Oysters

Eating raw oysters can carry a risk of food poisoning because shellfish can contain harmful bacteria and viruses because of the way they feed. Oysters filter large volumes of water to get their food and any bacteria and viruses that may be in the water can build up within the oyster.

Controls before and after commercial harvesting provide good protection against harmful bacteria, but it can be difficult to remove viruses from live shellfish. Thorough cooking will destroy these viruses but many shellfish are eaten raw or only lightly cooked so may still contain viruses when eaten. Brighton & Hove City Council’s Food Safety team want people to enjoy oysters and have issued some simple guidelines:

Buying

  • Only buy from a reputable fishmonger, retailer or supplier.
  • Upon tapping, any open shells should close.
  • The oyster should smell clean and briny

Storage

  • Always keep the oysters stored with the curved side downwards. This helps to retain the fluid in the shell and keep them alive.
  • Store the oysters in a deep bowl (to prevent leaks) and away from other open foods.
  • Keep them cool (4°C to 8°C is good). Remember, these are live animals so you don’t want to freeze them.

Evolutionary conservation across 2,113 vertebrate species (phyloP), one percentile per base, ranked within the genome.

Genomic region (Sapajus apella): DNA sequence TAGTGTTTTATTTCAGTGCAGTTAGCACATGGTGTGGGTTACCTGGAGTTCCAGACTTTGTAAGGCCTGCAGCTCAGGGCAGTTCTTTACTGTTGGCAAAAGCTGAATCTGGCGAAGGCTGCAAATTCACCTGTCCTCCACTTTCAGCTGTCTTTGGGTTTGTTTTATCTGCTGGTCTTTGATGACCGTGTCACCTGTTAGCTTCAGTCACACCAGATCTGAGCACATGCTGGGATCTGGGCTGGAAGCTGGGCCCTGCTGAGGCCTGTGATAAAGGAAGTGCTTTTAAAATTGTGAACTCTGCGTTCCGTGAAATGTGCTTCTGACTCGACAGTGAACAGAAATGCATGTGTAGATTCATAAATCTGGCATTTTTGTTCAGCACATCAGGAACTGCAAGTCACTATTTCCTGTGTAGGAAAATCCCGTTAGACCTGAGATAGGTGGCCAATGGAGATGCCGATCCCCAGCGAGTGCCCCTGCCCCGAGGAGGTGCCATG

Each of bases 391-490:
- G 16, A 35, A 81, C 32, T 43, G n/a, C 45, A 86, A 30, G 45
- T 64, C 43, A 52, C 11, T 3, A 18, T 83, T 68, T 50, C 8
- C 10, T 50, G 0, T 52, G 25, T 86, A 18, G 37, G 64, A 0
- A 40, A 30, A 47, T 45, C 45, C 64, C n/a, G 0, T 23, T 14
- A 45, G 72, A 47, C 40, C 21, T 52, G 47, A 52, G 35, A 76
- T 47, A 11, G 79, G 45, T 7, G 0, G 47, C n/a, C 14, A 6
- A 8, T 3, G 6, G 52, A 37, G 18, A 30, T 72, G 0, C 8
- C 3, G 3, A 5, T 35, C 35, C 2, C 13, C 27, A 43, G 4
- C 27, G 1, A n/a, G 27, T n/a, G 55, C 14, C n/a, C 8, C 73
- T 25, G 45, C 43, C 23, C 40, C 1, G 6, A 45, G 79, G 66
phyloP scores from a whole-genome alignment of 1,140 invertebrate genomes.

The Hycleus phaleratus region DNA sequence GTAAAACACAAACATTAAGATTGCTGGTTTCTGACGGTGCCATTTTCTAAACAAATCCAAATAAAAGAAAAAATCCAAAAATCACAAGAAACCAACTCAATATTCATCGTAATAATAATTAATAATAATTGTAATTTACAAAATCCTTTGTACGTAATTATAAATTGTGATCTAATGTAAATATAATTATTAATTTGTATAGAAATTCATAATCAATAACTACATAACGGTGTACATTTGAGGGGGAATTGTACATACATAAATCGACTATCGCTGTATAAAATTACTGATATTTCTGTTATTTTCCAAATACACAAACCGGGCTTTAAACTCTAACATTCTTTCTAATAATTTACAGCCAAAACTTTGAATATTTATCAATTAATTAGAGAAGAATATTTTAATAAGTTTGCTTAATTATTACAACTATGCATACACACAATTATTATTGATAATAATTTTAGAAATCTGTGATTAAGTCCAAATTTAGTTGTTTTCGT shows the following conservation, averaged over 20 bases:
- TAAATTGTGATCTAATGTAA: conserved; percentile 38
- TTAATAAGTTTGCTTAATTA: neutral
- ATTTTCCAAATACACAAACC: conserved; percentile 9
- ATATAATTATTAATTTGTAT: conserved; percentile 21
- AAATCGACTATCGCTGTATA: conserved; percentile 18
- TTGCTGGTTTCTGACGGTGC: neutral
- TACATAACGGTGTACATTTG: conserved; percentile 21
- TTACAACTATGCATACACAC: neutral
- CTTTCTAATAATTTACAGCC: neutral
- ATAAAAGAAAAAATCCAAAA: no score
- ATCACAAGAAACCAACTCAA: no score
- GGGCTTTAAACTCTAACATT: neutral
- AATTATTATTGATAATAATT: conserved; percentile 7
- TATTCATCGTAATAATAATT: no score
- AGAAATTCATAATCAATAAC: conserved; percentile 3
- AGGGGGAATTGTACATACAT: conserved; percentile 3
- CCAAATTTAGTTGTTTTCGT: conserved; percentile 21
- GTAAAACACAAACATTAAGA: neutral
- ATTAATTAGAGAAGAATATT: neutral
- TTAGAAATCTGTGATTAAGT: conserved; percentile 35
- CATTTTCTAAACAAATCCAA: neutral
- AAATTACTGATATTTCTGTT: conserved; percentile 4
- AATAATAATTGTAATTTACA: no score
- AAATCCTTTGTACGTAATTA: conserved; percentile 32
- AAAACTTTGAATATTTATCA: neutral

• Do NOT re-immerse oysters in water. They will have been properly purified at the purification centre and any further immersion risks re- contaminating them.
  • If stored as shown above the oysters should last at least 5 days.

 Handling

  • Wash your hands thoroughly before opening the oysters.
  • Ensure that the knives and other equipment (including gloves if you wear them) used for opening the oysters and the area you are working in are all clean before you start.
  • Check that the outside shells of the oysters are clean and avoid pushing any mud or bits of shell into the oyster as you open it.
  • Both shell and meat should be clean white, with a little pink or gray highlighting being acceptable, beneath a glassy sheen. Any oyster whose meat or liquor looks cloudy, brown, gray, blackish or reddish, or which smells brackish, should be discarded. 
  • It is not recommended to eat oysters and drink spirits at the same time.
  • Serve promptly.
  • Some people have can have an allergic reaction to oysters so if you are planning to serve them to someone else it may be worth letting them know

Oyster Advice

A short video offering advice on the safe handling and eating of oysters

We also have some printable document for businesses about the requirements relating to live bivalve molluscs:

Handling Live Oysters in Shops and Restaurants [PDF 739kb]
Live Bivalve Molluscs Traceability and Investigation [PDF 15kb]

For further advice please contact the Food Safety Team on (01273) 292161 or by emailing ehl.food@brighton-hove.gov.uk.

More guidance on hygiene can be found on our Food Safety Guidance page.